|Executive chef Patrick Dinh at Tuscarora Mill Restaurant in Leesburg. Times-Mirror File Photo/Abigail Pheiffer|
Considering that Patrick Dinh, executive chef of Leesburg’s Tuscarora Mill restaurant, has been featured in the books “Best Chefs of America” and “Celebrated Chefs,” he certainly seems like a low-profile kind of guy.
In fact, at one meeting, Dinh came with his iconic baseball cap pulled low over his forehead – part of his chef’s garb, of course, and something he took off.
But rather than being just one of the guys, Dinh stands out for his unique cooking style, which he labels as “global.”
“Just look at our menu,” he says. “We serve fried green tomatoes, Asian spring rolls, fried Korean pork belly and Tex-Mex flank steak salad... I like food to have a cultural point on the plate. It’s not fusion, but true to the roots of the dish.”
Today he is a renowned local chef, but as a youth growing up in D.C., cooking was about the furthest goal from his life plan. True, both parents were skilled cooks – his mother perfected traditional Vietnamese dishes, and his father, who owned a delicatessen in Georgetown, had both a European and a Vietnamese palate. He taught his young son all about the French-Vietnamese traditions of his family, often serving such classics as osso bucco and Beef Wellington at the dinner table.
In college at George Washington University, Dinh majored in finance, a practical education. To earn pocket money, he worked in the now-closed Italian restaurant Vivandi as a waiter. After he had his first job interview with a local bank, when he told personnel he wanted to own a restaurant one day, Dinh realized that cooking, not banking, held his future plans.
“I was 23 years and late one night I had a moment of clarity and decided that I would wholeheartedly pursue cooking as a lifelong career," he said.
So he decided to ask for kitchen work at Vivandi. The executive chef called him crazy, but the sous chef gave Dinh a place in the kitchen doing prep work. His next kitchen break was in California, where for about one year he worked with celebrity chef Jeremiah Towers at his then-restaurant, Stars.
“He was a real character,” says Dinh, “It was demanding work, but he taught me that to succeed, a chef must surround himself with talented staff.”
After leaving California, Dinh moved back to D.C., where he worked in various local restaurants until he answered an ad for his current position at Tuscarora Mill – affectionately known to locals as Tuskies. That was 20-plus years ago, in the days when Loudoun County was a fraction of what it is today.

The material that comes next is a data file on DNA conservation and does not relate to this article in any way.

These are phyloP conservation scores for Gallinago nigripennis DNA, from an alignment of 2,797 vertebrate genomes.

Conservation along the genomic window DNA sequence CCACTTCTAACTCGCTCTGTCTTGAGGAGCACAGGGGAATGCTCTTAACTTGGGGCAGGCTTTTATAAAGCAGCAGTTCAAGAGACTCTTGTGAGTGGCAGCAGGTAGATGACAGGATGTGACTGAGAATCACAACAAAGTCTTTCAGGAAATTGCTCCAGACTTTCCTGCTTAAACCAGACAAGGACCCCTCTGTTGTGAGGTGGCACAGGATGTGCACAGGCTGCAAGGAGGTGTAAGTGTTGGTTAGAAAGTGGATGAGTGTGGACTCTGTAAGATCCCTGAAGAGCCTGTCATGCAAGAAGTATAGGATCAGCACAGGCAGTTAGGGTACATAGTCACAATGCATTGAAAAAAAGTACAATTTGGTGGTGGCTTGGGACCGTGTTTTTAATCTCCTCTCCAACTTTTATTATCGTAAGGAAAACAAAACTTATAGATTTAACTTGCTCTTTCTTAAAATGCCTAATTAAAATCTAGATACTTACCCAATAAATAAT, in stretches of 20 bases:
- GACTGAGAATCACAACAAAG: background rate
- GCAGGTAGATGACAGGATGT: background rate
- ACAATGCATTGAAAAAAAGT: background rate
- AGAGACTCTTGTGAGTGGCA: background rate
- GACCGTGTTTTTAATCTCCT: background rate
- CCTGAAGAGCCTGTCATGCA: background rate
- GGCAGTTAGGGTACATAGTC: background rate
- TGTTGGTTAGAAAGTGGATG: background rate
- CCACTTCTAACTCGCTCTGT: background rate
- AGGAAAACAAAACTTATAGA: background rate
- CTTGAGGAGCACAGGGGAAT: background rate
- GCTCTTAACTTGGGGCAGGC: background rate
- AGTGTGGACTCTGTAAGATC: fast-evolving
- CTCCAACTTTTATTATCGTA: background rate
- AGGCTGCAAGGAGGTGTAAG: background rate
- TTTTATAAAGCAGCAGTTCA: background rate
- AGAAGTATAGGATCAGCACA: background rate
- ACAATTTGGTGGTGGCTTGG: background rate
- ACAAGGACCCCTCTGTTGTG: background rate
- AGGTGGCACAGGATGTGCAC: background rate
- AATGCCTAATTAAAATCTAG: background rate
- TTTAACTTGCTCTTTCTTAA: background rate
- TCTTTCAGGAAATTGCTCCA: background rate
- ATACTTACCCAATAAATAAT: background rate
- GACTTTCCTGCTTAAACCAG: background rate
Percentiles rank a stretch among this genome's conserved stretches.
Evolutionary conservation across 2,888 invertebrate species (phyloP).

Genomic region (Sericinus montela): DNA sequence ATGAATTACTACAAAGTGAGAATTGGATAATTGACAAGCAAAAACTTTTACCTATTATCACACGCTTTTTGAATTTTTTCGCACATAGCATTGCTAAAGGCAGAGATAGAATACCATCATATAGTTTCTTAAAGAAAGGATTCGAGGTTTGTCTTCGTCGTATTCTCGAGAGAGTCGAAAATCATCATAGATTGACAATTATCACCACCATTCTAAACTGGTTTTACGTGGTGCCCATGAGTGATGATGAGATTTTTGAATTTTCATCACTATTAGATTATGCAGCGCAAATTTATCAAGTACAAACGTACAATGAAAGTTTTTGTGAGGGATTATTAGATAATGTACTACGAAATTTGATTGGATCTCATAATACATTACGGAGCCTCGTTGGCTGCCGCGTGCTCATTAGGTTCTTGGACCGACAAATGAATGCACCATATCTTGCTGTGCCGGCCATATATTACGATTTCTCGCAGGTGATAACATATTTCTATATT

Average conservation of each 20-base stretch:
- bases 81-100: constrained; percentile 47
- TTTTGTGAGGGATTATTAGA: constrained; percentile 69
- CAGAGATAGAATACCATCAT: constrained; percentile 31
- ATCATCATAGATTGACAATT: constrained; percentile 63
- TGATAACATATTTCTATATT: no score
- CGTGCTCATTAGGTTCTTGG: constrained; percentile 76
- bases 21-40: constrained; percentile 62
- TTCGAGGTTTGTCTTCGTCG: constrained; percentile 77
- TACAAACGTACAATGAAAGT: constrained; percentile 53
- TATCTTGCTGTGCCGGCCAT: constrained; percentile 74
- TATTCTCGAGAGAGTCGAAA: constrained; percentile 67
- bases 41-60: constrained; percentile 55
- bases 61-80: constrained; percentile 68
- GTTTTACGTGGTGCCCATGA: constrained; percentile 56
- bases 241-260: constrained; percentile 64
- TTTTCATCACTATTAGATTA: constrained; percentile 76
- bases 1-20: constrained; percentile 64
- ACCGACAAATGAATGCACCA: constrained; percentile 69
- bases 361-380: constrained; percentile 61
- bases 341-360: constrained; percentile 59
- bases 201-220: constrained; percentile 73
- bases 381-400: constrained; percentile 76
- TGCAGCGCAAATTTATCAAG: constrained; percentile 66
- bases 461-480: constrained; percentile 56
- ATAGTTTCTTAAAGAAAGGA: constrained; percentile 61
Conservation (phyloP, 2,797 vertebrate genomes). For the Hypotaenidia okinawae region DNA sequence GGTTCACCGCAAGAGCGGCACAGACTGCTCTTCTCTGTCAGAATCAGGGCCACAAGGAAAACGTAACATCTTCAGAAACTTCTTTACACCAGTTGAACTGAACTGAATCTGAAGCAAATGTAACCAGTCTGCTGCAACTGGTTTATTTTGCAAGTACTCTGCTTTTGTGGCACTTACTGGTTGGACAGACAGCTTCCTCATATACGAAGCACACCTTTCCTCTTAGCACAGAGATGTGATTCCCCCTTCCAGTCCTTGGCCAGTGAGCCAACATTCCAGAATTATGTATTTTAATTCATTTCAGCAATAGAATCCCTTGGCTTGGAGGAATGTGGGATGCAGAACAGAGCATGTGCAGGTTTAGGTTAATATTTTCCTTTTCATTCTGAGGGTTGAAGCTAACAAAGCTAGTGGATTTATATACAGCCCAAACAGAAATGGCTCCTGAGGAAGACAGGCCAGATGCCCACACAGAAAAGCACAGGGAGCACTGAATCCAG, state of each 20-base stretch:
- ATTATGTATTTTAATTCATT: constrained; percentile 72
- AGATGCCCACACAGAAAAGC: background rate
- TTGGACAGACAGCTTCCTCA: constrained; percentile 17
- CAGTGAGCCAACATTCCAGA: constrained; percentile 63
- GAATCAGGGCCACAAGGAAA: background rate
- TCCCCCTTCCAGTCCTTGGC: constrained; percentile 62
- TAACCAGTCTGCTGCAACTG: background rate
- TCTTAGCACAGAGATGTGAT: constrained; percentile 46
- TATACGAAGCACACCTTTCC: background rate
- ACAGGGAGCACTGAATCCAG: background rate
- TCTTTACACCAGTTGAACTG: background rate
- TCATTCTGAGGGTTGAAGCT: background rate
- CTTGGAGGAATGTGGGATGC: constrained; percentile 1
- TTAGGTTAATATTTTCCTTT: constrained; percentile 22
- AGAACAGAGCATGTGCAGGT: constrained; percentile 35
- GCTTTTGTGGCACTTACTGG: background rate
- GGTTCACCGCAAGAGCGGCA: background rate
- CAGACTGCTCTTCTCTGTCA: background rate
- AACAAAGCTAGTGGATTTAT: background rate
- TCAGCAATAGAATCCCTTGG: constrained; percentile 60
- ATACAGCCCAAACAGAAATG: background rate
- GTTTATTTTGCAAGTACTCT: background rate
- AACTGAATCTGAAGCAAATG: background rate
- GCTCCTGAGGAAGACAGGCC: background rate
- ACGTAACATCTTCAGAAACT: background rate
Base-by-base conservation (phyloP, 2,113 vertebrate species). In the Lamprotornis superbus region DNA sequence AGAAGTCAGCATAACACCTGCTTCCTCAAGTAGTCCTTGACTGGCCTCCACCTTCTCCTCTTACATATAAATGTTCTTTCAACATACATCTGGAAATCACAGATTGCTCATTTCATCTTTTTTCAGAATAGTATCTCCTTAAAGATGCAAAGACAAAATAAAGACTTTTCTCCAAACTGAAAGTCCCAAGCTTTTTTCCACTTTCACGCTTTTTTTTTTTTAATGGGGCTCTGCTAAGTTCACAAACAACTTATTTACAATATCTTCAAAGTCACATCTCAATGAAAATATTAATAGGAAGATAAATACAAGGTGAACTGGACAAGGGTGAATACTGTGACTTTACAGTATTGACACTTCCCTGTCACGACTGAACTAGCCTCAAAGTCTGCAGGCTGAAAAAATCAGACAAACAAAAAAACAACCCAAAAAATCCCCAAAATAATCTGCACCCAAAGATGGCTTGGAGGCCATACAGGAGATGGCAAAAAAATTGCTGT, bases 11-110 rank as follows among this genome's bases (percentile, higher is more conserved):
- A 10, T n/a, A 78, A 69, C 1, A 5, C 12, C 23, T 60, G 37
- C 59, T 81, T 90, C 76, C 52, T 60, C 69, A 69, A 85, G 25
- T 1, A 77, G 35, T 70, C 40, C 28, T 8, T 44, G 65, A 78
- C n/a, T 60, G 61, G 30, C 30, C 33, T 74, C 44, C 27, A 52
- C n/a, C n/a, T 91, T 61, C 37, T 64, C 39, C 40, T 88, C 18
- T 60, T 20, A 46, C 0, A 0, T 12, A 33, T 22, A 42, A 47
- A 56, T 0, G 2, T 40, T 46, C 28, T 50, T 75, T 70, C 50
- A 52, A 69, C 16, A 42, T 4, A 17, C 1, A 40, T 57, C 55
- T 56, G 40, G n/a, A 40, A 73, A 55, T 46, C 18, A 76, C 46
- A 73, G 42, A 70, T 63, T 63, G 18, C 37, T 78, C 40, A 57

“"I barely knew enough then how to be a chef, but I've learned a ton over the years from fellow chefs, reading and eating,” says Dinh, who notes that what he creates today incorporates better techniques and better ingredients than before.
Dinh may attribute his longevity and culinary success to several factors, which would likely include that his father taught him how to appreciate food; the formative work in California with Towers; and his decision many years ago at Tuskies to never be complacent in the kitchen. “We are always on a learning curve,” he says, which accounts for the success of his always evolving, always inventive menus.
203 Harrison St. SE
Hours: Monday-Thursday, 11 a.m. to 11 p.m., Friday, Saturday to midnight, Sunday to 9 p.m.
Patrick Dinh’s Fried Green Tomatoes with burrata, arugula, tomato-dill vinaigrette and fresh basil
For the dressing:
1 cup fresh diced tomatoes
¾ cup tomato juice
½ cup white wine vinegar, preferably champagne
2 shallots, finely diced
2 tablespoons minced fresh dill
1 tablespoon Montreal steak seasoning
1 teaspoon minced garlic
¾ cup extra virgin olive oil
Mix everything but the oil in mixing bowl. While whisking, slowly add the olive oil until combined. Set aside.
For the fried green tomatoes:
Twelve 3/8th-inch-thick slices of medium-sized green tomatoes (about three medium green tomatoes)
2 cups flour, seasoned with salt and pepper
2 eggs, whisked with ¼ cup buttermilk or regular milk
One 8-ounce ball burrata
4 ounces baby arugula
Fresh basil leaves, torn, for garnish
Discard the ends of tomatoes or use for something like green tomato salsa. Dredge both sides of the tomato slices in the seasoned flour, and dip into the egg/milk mixture. Once well coated with egg/milk mixture, return to the seasoned flour and dredge again. Place coated tomato slices on a plate until ready to cook. Set aside.
To cook, pour enough oil into a 12-inch skillet to cover the bottom by about one-quarter inch. Heat the oil over medium heat until it begins to shimmer, about 350 degrees. Carefully place dredged tomato slices into oil and fry two minutes on each side. Drain on paper towels.
To serve, arrange the arugula on four plates. Place three slices of tomatoes on each plate. Slice the burrata into four sections, then divide each section on to each slice. Dress with the tomato-dill vinaigrette and sprinkle with torn basil leaves. Serve immediately.